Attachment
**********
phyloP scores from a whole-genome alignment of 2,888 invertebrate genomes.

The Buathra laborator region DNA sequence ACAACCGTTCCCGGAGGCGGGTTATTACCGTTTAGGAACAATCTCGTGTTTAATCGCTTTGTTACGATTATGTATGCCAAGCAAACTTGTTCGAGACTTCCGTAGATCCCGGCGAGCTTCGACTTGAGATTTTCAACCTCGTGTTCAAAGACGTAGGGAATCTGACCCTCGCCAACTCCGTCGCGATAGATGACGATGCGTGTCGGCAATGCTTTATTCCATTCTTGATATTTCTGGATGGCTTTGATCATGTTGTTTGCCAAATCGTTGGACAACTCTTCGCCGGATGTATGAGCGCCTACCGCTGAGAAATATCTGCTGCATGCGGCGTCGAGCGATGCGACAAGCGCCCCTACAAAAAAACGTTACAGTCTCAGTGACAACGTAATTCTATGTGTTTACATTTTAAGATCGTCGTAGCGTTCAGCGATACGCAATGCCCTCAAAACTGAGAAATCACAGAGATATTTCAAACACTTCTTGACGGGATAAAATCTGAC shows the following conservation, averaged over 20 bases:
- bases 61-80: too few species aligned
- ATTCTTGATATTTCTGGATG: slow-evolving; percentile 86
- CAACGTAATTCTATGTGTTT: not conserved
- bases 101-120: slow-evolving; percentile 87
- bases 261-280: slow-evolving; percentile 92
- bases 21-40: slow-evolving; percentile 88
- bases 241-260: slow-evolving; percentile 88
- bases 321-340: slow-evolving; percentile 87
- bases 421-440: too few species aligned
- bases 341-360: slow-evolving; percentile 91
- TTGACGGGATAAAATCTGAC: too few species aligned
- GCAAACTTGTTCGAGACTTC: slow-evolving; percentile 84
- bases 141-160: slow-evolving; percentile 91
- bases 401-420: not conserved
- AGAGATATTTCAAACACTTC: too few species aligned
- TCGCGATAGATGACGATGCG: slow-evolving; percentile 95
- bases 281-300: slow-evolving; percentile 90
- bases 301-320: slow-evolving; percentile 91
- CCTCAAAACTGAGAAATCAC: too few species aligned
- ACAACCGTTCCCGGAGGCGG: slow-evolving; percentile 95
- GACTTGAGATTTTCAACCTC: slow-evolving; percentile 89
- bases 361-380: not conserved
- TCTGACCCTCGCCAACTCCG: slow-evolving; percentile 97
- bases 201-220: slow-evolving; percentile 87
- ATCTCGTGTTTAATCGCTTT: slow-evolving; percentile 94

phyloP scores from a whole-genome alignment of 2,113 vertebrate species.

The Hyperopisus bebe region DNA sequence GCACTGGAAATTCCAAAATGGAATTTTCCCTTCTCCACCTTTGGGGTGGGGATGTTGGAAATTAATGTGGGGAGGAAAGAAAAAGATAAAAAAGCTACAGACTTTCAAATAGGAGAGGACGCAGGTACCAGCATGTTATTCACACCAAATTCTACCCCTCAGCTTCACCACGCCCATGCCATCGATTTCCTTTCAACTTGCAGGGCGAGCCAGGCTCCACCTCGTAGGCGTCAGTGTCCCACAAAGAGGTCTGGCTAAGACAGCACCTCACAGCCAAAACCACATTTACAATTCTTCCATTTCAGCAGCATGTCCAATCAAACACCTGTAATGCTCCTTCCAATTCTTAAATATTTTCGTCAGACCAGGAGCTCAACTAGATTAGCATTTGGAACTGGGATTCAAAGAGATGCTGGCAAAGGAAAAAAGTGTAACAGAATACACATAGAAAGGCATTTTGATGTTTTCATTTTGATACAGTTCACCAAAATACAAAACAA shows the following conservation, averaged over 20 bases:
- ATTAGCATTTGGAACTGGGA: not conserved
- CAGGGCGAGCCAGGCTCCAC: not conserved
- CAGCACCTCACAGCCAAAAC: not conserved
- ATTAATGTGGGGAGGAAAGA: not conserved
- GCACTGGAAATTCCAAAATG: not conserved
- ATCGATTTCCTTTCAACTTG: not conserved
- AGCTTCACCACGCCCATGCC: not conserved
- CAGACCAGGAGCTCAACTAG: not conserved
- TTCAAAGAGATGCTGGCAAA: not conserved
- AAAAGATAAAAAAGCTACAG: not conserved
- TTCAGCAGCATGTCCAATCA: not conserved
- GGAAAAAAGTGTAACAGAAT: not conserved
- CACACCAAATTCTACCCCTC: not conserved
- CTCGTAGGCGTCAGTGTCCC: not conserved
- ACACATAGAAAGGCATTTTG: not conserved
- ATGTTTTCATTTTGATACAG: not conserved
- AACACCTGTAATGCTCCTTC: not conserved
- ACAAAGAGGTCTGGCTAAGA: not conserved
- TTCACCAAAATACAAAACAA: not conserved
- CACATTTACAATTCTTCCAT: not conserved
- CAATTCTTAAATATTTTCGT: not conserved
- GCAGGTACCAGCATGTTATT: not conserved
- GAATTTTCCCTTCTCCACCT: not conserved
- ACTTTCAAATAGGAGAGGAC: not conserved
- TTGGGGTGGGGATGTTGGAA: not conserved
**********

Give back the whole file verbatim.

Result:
phyloP scores from a whole-genome alignment of 2,888 invertebrate genomes.

The Buathra laborator region DNA sequence ACAACCGTTCCCGGAGGCGGGTTATTACCGTTTAGGAACAATCTCGTGTTTAATCGCTTTGTTACGATTATGTATGCCAAGCAAACTTGTTCGAGACTTCCGTAGATCCCGGCGAGCTTCGACTTGAGATTTTCAACCTCGTGTTCAAAGACGTAGGGAATCTGACCCTCGCCAACTCCGTCGCGATAGATGACGATGCGTGTCGGCAATGCTTTATTCCATTCTTGATATTTCTGGATGGCTTTGATCATGTTGTTTGCCAAATCGTTGGACAACTCTTCGCCGGATGTATGAGCGCCTACCGCTGAGAAATATCTGCTGCATGCGGCGTCGAGCGATGCGACAAGCGCCCCTACAAAAAAACGTTACAGTCTCAGTGACAACGTAATTCTATGTGTTTACATTTTAAGATCGTCGTAGCGTTCAGCGATACGCAATGCCCTCAAAACTGAGAAATCACAGAGATATTTCAAACACTTCTTGACGGGATAAAATCTGAC shows the following conservation, averaged over 20 bases:
- bases 61-80: too few species aligned
- ATTCTTGATATTTCTGGATG: slow-evolving; percentile 86
- CAACGTAATTCTATGTGTTT: not conserved
- bases 101-120: slow-evolving; percentile 87
- bases 261-280: slow-evolving; percentile 92
- bases 21-40: slow-evolving; percentile 88
- bases 241-260: slow-evolving; percentile 88
- bases 321-340: slow-evolving; percentile 87
- bases 421-440: too few species aligned
- bases 341-360: slow-evolving; percentile 91
- TTGACGGGATAAAATCTGAC: too few species aligned
- GCAAACTTGTTCGAGACTTC: slow-evolving; percentile 84
- bases 141-160: slow-evolving; percentile 91
- bases 401-420: not conserved
- AGAGATATTTCAAACACTTC: too few species aligned
- TCGCGATAGATGACGATGCG: slow-evolving; percentile 95
- bases 281-300: slow-evolving; percentile 90
- bases 301-320: slow-evolving; percentile 91
- CCTCAAAACTGAGAAATCAC: too few species aligned
- ACAACCGTTCCCGGAGGCGG: slow-evolving; percentile 95
- GACTTGAGATTTTCAACCTC: slow-evolving; percentile 89
- bases 361-380: not conserved
- TCTGACCCTCGCCAACTCCG: slow-evolving; percentile 97
- bases 201-220: slow-evolving; percentile 87
- ATCTCGTGTTTAATCGCTTT: slow-evolving; percentile 94

phyloP scores from a whole-genome alignment of 2,113 vertebrate species.

The Hyperopisus bebe region DNA sequence GCACTGGAAATTCCAAAATGGAATTTTCCCTTCTCCACCTTTGGGGTGGGGATGTTGGAAATTAATGTGGGGAGGAAAGAAAAAGATAAAAAAGCTACAGACTTTCAAATAGGAGAGGACGCAGGTACCAGCATGTTATTCACACCAAATTCTACCCCTCAGCTTCACCACGCCCATGCCATCGATTTCCTTTCAACTTGCAGGGCGAGCCAGGCTCCACCTCGTAGGCGTCAGTGTCCCACAAAGAGGTCTGGCTAAGACAGCACCTCACAGCCAAAACCACATTTACAATTCTTCCATTTCAGCAGCATGTCCAATCAAACACCTGTAATGCTCCTTCCAATTCTTAAATATTTTCGTCAGACCAGGAGCTCAACTAGATTAGCATTTGGAACTGGGATTCAAAGAGATGCTGGCAAAGGAAAAAAGTGTAACAGAATACACATAGAAAGGCATTTTGATGTTTTCATTTTGATACAGTTCACCAAAATACAAAACAA shows the following conservation, averaged over 20 bases:
- ATTAGCATTTGGAACTGGGA: not conserved
- CAGGGCGAGCCAGGCTCCAC: not conserved
- CAGCACCTCACAGCCAAAAC: not conserved
- ATTAATGTGGGGAGGAAAGA: not conserved
- GCACTGGAAATTCCAAAATG: not conserved
- ATCGATTTCCTTTCAACTTG: not conserved
- AGCTTCACCACGCCCATGCC: not conserved
- CAGACCAGGAGCTCAACTAG: not conserved
- TTCAAAGAGATGCTGGCAAA: not conserved
- AAAAGATAAAAAAGCTACAG: not conserved
- TTCAGCAGCATGTCCAATCA: not conserved
- GGAAAAAAGTGTAACAGAAT: not conserved
- CACACCAAATTCTACCCCTC: not conserved
- CTCGTAGGCGTCAGTGTCCC: not conserved
- ACACATAGAAAGGCATTTTG: not conserved
- ATGTTTTCATTTTGATACAG: not conserved
- AACACCTGTAATGCTCCTTC: not conserved
- ACAAAGAGGTCTGGCTAAGA: not conserved
- TTCACCAAAATACAAAACAA: not conserved
- CACATTTACAATTCTTCCAT: not conserved
- CAATTCTTAAATATTTTCGT: not conserved
- GCAGGTACCAGCATGTTATT: not conserved
- GAATTTTCCCTTCTCCACCT: not conserved
- ACTTTCAAATAGGAGAGGAC: not conserved
- TTGGGGTGGGGATGTTGGAA: not conserved